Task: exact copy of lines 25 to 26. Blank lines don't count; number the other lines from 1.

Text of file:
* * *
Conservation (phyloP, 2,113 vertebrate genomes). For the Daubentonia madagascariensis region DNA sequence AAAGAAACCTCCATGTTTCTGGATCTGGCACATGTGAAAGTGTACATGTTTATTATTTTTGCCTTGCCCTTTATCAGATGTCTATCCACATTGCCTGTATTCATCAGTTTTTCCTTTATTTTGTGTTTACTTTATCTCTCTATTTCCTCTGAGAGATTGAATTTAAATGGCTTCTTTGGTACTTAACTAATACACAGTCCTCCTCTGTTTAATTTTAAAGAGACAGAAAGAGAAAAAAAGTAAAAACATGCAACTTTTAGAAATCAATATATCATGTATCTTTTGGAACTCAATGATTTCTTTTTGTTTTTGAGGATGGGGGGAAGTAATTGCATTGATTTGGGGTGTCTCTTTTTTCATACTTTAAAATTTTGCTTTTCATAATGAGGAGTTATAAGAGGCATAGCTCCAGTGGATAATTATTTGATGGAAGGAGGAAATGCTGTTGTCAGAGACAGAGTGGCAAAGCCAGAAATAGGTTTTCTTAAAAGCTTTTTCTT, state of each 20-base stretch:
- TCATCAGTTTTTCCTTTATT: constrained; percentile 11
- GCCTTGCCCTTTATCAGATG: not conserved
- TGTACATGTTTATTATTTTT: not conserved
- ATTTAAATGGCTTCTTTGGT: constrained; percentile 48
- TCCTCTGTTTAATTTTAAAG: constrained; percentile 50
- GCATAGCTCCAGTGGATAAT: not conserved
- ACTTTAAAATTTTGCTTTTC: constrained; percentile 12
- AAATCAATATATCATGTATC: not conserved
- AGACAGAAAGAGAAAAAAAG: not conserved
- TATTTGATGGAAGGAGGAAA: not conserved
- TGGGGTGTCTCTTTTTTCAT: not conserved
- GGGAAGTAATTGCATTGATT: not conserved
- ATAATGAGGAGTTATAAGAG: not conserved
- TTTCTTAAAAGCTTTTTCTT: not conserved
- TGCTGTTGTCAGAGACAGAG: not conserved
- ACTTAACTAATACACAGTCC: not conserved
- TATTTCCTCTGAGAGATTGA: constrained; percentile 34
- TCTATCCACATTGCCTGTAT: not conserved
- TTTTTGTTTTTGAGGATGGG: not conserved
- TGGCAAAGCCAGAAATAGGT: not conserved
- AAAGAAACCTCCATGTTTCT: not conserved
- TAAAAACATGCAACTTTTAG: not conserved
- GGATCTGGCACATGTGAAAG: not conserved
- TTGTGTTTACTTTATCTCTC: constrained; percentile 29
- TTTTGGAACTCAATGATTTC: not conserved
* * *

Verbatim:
- TTGTGTTTACTTTATCTCTC: constrained; percentile 29
- TTTTGGAACTCAATGATTTC: not conserved